Nuns brace for Vatican meeting
By Jim Roope, CNN
(CNN) – The leadership of America’s largest group of Catholic nuns will head to the Vatican on Tuesday to address accusations that it strayed from church doctrine.
“I don’t know why Rome is not happy,” said Sister Vickey Haran, a nun from the Los Angeles area. “All of our energies have gone into making ourselves better so that we can serve the poor people of God.”
Originally from Sligo, Ireland, Haran has been a nun for 50 years in the Holy Faith religious order, and she’s been in the United States since 1967. She said she is heartbroken and angry about the Vatican’s doctrinal assessment that the leadership group representing most American nuns has been challenging the church’s doctrine on homosexuality, the male-only priesthood, artificial birth control, celibacy and abortion.
An April report from the Congregation for the Doctrine of the Faith, the church’s watchdog on doctrine, said the largest umbrella group of American nuns, the Leadership Conference of Women Religious, had allowed “radical feminism” to be espoused at their conferences unchecked. The group represents about 80% of American nuns.
“I think that Rome has to look at itself first,” said Haran, who will not be heading to the Vatican next week. “You know, clean up your own house first because it’s under tremendous strain and stress; it must be, with all of the allegations and everything that has gone on in the past.”
She said the Vatican is emphasizing what nuns don’t do rather than all the good the sisters do.
The doctrinal assessment praised the sisters’ work on social justice issues but said they were not doing enough on abortion, same-sex marriage and euthanasia.
The Vatican report was also critical of the nuns because of their support for the Affordable Care Act, which will require private health plans to cover artificial birth control, the use of which is against Catholic teaching. The U.S. Conference of Catholic Bishops strongly opposes that mandate.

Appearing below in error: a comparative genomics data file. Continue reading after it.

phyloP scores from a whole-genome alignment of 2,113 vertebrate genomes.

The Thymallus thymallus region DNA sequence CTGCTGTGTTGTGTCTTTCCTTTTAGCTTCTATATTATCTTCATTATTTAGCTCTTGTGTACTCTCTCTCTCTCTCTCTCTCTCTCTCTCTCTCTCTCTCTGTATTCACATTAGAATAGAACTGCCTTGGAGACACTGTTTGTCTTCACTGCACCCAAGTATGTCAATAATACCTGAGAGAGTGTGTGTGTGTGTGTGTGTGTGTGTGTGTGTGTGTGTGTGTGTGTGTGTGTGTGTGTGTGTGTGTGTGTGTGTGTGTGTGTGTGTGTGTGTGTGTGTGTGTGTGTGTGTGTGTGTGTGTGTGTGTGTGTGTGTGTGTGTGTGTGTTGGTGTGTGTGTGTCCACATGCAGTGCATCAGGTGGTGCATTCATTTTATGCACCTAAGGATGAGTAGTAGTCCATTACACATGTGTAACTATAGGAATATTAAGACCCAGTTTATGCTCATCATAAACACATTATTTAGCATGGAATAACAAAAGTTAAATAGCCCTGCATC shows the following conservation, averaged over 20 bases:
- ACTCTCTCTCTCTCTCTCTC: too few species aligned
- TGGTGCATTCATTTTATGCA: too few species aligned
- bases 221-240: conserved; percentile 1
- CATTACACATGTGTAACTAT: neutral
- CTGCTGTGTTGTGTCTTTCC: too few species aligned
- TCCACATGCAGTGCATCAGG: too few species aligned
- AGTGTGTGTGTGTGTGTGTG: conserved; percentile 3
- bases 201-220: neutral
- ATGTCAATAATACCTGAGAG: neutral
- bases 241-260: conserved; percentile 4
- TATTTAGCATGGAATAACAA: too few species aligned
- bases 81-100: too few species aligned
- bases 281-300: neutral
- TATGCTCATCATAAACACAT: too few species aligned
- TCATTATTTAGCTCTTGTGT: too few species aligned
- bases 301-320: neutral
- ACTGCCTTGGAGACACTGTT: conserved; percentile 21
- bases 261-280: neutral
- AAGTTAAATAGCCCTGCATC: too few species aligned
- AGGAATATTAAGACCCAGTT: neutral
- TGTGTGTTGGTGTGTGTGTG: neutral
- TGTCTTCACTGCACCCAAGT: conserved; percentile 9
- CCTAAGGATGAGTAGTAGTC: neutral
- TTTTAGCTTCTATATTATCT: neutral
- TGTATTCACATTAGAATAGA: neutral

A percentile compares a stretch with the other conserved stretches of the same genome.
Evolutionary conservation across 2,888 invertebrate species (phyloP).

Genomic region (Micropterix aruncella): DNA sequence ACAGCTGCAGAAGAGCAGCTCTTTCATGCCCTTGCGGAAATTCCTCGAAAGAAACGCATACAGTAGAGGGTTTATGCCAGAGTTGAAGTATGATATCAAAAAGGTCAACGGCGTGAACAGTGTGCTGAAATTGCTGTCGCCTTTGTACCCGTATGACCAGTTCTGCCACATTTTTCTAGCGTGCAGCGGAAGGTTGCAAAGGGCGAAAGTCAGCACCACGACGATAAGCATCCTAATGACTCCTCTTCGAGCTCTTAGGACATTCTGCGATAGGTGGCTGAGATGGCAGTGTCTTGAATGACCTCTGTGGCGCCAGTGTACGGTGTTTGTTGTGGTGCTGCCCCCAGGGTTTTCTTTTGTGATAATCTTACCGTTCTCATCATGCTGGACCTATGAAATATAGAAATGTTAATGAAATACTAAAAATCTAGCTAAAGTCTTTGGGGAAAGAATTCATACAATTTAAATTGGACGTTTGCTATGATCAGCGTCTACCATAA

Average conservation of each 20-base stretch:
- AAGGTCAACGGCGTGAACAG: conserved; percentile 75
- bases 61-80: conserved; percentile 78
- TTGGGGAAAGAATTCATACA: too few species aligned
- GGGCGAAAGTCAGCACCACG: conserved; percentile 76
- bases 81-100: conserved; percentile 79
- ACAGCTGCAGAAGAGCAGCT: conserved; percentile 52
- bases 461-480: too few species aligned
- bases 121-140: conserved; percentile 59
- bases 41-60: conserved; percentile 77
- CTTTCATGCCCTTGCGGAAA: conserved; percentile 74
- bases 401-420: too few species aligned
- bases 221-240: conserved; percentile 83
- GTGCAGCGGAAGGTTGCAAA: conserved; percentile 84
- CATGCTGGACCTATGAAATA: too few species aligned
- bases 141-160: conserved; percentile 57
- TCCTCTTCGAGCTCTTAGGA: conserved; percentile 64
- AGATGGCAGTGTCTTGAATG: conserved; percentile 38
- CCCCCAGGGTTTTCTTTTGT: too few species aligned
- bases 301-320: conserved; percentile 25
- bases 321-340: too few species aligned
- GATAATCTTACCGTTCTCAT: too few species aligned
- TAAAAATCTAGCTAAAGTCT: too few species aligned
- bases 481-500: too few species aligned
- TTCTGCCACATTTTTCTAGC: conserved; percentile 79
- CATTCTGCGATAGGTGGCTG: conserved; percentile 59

But Haran said she's sees a difference in the letter of the law and the spirit of it.
"If a poor woman comes to my door in the morning, I can't start telling her, 'Well, Rome says this.' That's not what they want to hear," Haran said.
The Rev. Richard Albarano of the St. Francis Xavier Catholic Church in Burbank, California, said that given the sex-abuse scandal and the recent accusations against the nuns, the Vatican risks becoming "distasteful to the people of God."
"The Vatican is not the church," Albarano said. "It is part of the church. And the Vatican is made up of our brothers, mostly, and a few sisters, who are supposed to be one with all of us in the church."
Haran said faithfulness lies in the Gospel of Jesus Christ.
"Leaders in the church come and go, but the Gospel of Jesus Christ is always there," Haran said. "We base all what we do on the gospel values. You know, Jesus turned nobody away."
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Cardinal William Levada, who heads the Congregation for the Doctrine of the Faith, said in a statement last month that the purpose of the doctrinal assessment was "aimed at fostering a patient and collaborative renewal of this conference of major superiors in order to provide a stronger doctrinal foundation for its many laudable initiatives and activities."
Levada, an American who was formerly the archbishop of San Francisco, called the face-to-face meeting in Rome critical. "Such a personal encounter allows for the opportunity to review the document together in a spirit of mutual respect and collaboration, hopefully thereby avoiding possible misunderstandings of the document's intent and scope," Levada's statement said.
"As the issues evidenced in the doctrinal assessment involve essential questions of faith, the Holy Father has given the Congregation for the Doctrine of the Faith a special mandate to collaborate with the (Leadership Conference of Women Religious) in a renewal of their work through a concentrated reflection on the doctrinal foundations of that work."
Haran said she is praying the Vatican realizes the sisters are doing both the work of the church and of God.
CNN's Eric Marrapodi contributed to this report.